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From the Affiliated Societies column of the February 2008 issue of Perspectives on History

American Catholic Historical Association: 88th Annual Meeting Awards

AHA Staff, February 2008

At its 88th annual meeting, the American Catholic Historical Association presented its two book prizes. The annual Howard R. Marraro Prize was conferred on Gerald McKevitt, the Ignacio Ellacuria University Professor for Jesuit Studies in Santa Clara University. He was honored for his book Brokers of Culture: Italian Jesuits in the American West, 1848—1919 (Stanford Univ. Press, 2007).

In presenting the prize, the award committee (consisting of Joanne Ferraro of San Diego State University, David Roberts of the University of Georgia, and Kenneth Gouwens of the University of Connecticut, who chaired),declared: "Drawing upon extensive archival research in both Italy and the United States, the author details Jesuits' methods of proselytizing an ethnically diverse population including Native American peoples. Combining religious history and immigration history, the book shows how the missionaries' Italian cultural background helped to shape their efforts at conversion and, more generally, their interactions with others in a rapidly changing multicultural environment."

McKevitt received his BA degree from the University of San Francisco in 1961, his MA degree from the University of Southern California in 1964, and his PhD degree from the University of California at Los Angeles in 1972. He also received the Bachelor of Sacred Theology degree from the Pontifical Gregorian University in 1975. Besides teaching in Santa Clara University, he was the LeRoux Chair professor in Seattle University in 2005 and the Loyola Chair Professor in Fordham University in 2006. He has been a member of the editorial board of Studies in Jesuit Spirituality since 2005. His previous books are The University of Santa Clara: A History, 1851–1977 (1979) and, with George F. Giacomi, Jr., Serving the Intellect, Touching the Heart: A Portrait of Santa Clara University (2000). He has also published numerous articles in learned journals.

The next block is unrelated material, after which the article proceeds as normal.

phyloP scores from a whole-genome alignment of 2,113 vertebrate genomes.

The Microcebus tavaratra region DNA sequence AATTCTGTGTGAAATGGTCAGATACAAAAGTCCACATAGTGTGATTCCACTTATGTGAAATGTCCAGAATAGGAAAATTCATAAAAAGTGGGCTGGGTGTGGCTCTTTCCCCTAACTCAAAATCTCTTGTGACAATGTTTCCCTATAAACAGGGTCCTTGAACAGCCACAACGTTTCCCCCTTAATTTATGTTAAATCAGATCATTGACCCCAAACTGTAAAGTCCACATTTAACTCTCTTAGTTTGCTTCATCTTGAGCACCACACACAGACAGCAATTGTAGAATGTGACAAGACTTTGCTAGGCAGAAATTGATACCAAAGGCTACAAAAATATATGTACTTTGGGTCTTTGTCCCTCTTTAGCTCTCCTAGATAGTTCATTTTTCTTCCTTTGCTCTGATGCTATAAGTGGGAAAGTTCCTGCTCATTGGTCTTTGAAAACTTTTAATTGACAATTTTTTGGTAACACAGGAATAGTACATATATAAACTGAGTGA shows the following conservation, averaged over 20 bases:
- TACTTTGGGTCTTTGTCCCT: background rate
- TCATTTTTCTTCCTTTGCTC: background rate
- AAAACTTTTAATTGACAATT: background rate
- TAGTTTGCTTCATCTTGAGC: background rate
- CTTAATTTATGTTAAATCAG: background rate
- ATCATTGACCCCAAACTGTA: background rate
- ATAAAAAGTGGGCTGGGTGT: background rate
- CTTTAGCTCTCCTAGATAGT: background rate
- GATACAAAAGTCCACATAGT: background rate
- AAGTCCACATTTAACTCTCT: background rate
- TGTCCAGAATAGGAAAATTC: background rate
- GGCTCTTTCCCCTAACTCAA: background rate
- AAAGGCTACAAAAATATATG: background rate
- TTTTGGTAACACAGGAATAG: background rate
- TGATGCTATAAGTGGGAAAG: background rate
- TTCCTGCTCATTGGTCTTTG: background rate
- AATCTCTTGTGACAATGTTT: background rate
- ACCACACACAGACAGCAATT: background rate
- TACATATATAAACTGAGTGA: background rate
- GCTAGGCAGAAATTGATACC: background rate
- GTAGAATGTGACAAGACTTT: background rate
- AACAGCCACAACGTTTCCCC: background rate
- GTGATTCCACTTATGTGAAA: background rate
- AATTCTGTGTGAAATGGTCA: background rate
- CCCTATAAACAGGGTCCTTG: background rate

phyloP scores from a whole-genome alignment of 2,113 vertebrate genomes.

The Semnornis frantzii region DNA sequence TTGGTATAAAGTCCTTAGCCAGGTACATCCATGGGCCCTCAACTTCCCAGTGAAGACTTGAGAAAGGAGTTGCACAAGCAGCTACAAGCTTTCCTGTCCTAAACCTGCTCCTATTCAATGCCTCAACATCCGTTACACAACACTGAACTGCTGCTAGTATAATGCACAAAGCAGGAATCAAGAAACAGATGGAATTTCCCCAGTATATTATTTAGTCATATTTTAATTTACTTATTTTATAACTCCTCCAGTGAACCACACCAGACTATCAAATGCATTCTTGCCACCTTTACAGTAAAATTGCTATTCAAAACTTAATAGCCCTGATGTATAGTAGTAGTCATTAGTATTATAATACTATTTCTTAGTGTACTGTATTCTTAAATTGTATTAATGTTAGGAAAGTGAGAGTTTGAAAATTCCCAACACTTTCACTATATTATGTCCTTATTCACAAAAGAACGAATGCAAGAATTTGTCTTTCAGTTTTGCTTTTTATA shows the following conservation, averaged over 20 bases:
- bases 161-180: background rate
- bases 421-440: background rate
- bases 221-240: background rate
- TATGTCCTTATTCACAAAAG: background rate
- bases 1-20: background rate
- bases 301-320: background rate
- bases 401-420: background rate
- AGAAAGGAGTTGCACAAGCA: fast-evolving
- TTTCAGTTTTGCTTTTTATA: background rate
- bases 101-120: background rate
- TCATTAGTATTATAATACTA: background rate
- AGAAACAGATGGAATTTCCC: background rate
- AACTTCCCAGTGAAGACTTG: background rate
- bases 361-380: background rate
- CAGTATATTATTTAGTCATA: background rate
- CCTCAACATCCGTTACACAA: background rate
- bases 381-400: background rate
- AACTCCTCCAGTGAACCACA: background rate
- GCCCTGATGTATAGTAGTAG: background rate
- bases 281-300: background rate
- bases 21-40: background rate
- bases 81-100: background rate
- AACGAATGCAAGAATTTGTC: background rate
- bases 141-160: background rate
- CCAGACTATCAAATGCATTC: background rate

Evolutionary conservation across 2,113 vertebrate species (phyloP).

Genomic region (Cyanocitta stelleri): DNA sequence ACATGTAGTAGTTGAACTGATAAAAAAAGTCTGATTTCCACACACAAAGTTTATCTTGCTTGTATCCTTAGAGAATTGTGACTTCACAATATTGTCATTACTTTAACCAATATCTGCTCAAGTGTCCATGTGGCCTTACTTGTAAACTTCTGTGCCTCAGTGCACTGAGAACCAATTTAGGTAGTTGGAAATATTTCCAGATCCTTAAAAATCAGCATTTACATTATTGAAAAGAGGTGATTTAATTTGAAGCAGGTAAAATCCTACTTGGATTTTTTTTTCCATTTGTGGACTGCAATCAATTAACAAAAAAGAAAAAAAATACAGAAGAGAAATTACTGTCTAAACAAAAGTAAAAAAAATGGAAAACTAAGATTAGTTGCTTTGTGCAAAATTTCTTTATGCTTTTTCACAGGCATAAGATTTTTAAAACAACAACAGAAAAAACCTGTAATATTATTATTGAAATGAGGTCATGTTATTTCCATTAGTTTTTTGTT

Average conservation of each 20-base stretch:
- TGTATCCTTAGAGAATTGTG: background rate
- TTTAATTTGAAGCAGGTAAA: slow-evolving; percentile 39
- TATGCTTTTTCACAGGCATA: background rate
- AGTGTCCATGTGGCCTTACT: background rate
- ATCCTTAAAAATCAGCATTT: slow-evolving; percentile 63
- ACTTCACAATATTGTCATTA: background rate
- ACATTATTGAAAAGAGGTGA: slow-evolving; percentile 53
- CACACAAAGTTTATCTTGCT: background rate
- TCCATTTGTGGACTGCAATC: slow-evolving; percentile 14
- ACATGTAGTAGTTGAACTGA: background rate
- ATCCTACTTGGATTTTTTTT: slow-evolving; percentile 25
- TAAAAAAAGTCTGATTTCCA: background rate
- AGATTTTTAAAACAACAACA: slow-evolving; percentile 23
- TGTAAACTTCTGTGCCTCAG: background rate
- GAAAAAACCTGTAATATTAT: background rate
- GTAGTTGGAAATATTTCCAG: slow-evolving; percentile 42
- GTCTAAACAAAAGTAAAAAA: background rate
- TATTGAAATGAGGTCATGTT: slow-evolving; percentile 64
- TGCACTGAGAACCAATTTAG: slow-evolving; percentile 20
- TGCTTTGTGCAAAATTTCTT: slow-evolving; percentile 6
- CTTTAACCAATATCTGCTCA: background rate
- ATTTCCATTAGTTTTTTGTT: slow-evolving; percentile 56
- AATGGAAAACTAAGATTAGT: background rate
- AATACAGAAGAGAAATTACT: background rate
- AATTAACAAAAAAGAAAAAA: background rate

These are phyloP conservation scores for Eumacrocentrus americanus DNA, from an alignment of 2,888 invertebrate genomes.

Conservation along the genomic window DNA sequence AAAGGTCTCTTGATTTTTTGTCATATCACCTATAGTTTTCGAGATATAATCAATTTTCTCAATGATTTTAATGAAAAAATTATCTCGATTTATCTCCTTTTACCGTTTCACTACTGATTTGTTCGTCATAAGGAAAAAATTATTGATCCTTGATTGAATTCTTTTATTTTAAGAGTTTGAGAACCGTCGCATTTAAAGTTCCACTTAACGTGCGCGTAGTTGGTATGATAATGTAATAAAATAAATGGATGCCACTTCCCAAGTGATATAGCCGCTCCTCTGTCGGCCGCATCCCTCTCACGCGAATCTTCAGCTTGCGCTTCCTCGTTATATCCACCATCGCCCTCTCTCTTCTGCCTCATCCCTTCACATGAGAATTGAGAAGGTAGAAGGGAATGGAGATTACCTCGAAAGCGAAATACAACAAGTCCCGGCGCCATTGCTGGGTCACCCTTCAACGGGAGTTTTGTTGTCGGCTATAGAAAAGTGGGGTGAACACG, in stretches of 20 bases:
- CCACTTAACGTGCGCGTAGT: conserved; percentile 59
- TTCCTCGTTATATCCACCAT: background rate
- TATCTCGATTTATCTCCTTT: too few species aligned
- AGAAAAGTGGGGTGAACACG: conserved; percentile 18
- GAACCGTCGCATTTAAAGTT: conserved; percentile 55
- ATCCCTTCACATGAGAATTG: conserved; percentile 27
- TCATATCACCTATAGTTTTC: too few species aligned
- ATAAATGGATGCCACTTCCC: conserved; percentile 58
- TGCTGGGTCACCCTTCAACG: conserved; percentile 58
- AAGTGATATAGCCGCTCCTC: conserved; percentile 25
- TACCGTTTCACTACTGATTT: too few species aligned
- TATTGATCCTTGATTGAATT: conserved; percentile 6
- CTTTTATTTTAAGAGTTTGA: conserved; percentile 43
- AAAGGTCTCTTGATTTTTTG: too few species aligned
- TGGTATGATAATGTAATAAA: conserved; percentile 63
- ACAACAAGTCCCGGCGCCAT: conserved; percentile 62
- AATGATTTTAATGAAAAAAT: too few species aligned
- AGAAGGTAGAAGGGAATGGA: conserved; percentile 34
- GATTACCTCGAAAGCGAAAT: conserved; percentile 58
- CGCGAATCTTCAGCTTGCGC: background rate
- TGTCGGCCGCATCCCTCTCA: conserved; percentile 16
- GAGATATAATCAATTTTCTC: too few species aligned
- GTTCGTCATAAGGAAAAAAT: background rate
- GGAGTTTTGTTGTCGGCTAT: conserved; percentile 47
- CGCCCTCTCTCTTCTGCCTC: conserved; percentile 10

Liam Matthew Brockey (Princeton Univ.), received the association's John Gilmary Shea Prize for his book Journey to the East: The Jesuit Mission to China, 1579–1724 (Belknap Press of Harvard Univ. Press, 2007). In the award committee's judgment, "Journey to the East represents an ambitious undertaking. The scope of the work, covering Jesuit interaction with the elite as well as pastoral strategies for dealing with the masses and necessitating a grasp of Chinese, European, and Catholic history, and the range of archival sources quarried to tell this story are impressive. Despite the large subject and its complexity, Brockey succeeds admirably in organizing his material and clearly presenting it for the reader. Not least, the issue of inculturation has resonance in the present."

The committee on the John Gilmary Shea Prize was composed of Charles J.T. Talar (Univ. of St. Thomas), David Burr (emeritus, Virginia Polytechnic Institute and State Univ.), and Mary Elizabeth Brown (Marymount Manhattan Coll.).

Brockey received his BA degree in history from the University of Notre Dame in 1994, his AM degree in 1997 and his PhD degree in 2002, both in history from Brown University. His doctoral dissertation was entitled "The Harvest of the Vine: The Jesuit Missionary Enterprise in China, 1579–1710." His book Journey to the East has won for him the Phi Alpha Theta Best First Book Award for 2007. He has also edited a volume of essays by various scholars which will be published this year under the title "Portuguese Colonial Cities in the Early Modern World."